In response to questions by Representative Owens, Dr. Kenney stated that in terms of Medicaid expansion there is good solid information about the impacts of insurance coverage. There are estimates of the projected increase in Medicaid enrollment, the coverage impact, and budgetary implications of Medicaid expansion. There will be more signs in the second year that the delivery system is responding to the new incentives under managed care. Dr. Alcalde stated that baseline data on healthcare utilization and outcomes will be provided in the next report that will show changes over time as managed care has been implemented within the Medicaid system. Dr. Kenney stated the information will come from the Medicaid claims encounter data from the cabinet and hospital discharge abstracts.


In response to questions by Senator Parrett, Dr. Kenney stated that provider negotiations occurred after the bidding, so while there were letters of interest with providers, the cabinet had not decided what providers would be reimbursed. Other states have found a way to make managed care work.


Medicaid Managed Care

Senator Denton stated that Passport has 170,000 Medicaid recipients presently but expects to end up with 40 percent of the Medicaid population. The per member per month (PMPM) rate for Humana and Coventry Cares is $473; $457 for Passport; and $445 for Wellcare. If all Medicaid recipients went to Wellcare, $2,287 a month could be saved. Wellcare received 25 percent of the recipients while Care Source who will use the Humana network and Coventry Cares received 48 percent. The auto-assigning of recipients is not working. She questioned why, if Coventry Cares is the most expensive and hardest company to work with, the cabinet would award another expensive contract to the company on the condition that it comply with the first contract. Passport originally negotiated $433 PMPM, but the state ended up raising the rate.


Representative Burch requested the cabinet provide a copy of the letter sent to clients stating they would be able to change MCOs. All clients removed from Region 3 can be reassigned to Passport if requested. In five months Passport will be close to where it was before the reassignments. A lot of clients will feel obligated to stay with the new MCO because they do not know they have the choice to change to a different MCO. If Passportís plan works, why not duplicate it statewide.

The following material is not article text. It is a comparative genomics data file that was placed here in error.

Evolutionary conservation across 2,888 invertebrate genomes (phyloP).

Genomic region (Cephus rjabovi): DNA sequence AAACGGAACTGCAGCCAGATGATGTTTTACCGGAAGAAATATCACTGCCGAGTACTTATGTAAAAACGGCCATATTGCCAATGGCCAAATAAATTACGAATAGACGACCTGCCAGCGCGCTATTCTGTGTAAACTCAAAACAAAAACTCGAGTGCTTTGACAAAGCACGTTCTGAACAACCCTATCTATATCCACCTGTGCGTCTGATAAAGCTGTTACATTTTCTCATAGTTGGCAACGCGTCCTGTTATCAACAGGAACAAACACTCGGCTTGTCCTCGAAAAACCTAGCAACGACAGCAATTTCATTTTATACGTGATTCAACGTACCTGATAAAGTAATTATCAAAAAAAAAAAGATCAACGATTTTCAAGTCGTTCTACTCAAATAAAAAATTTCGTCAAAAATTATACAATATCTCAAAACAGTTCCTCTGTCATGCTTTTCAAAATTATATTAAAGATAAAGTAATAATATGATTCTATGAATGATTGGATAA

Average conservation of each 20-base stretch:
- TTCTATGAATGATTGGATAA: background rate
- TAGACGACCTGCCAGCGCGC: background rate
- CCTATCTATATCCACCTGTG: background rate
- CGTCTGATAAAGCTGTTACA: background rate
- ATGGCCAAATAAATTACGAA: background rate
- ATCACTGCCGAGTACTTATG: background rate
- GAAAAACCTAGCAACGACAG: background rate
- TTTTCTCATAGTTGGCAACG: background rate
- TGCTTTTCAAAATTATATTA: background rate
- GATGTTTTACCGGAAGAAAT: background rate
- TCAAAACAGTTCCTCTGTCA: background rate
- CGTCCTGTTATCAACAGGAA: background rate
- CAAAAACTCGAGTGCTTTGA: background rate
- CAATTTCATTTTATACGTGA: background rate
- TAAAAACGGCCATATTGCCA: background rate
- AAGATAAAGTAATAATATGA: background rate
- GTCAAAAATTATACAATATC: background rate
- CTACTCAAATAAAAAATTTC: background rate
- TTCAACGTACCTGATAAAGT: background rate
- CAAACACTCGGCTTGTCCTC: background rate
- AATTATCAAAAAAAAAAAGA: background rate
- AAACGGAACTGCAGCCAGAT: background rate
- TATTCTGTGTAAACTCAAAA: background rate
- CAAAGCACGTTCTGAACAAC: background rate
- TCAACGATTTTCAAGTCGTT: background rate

Eric Friedlander, Deputy Secretary, Cabinet for Health and Family Services stated that assignment to a MCO was based on the same algorism used throughout the state. The federal government said that Kentucky needed competition; therefore Passport could not be expanded throughout the state or granted exclusive license in Region 3. Passport has more experience with managed care. The letter sent to recipients stated anyone would be allowed to change MCOs for any reason.


Senator Denton stated that if the secretary had requested a one-year extension for the Passport waiver, the federal government would have agreed. Kentucky Spiritís departure will cost the state a lot of money. Some claims have been paid a year late without interest, and there are providers who the cabinet claims to be in the network who are not. Mr. Friedlander stated that other states have had many of the same start-up issues that Kentucky has faced. The cabinet wants and desires good public policy. She questioned why 40 percent of the clients went to the two MCOs with the highest PMPM rate.


Representative Watkins stated that it is a lengthy process for a client to request to get back with a provider. He questioned why assignment of clients had been done by auto assigning without taking continuity of care into consideration. All of the MCOs have a different drug formulary and reimbursement rates.


Christina Helvrin, General Counsel for the Cabinet for Health and Family Services, stated that one reason Kentucky Spirit is leaving Kentucky is it was assigned a lot of members who did not have a primary care physician. Kentucky Spirit continued to be assigned members because the MCOs costs were lower.


In response to a question by Senator Denton, Ms. Helvrin stated when an individual is enrolled in the Medicaid program the cabinet pays providers three months of back health care. The databook had complete data when MCOs were negotiating rates with the cabinet. Members in Region 3 did not receive the three-month past payment benefit because it was not in the waiver.


In response to questions by Senator Givens, Mr. Friedlander stated that in the beginning some providers were paid bridge payments because of cash flow issues to pay claims. Ms. Helvrin stated the enforcement of prompt pay comes from the Department of Insurance.


In response to a question by Senator Denton, Mr. Friedlander stated a call from a recipient who wants to switch MCOs is answered immediately.


Legislative Hearing on Executive Order 2012-783, an Amended Order Relating to the Establishment of the Kentucky Health Benefit Exchange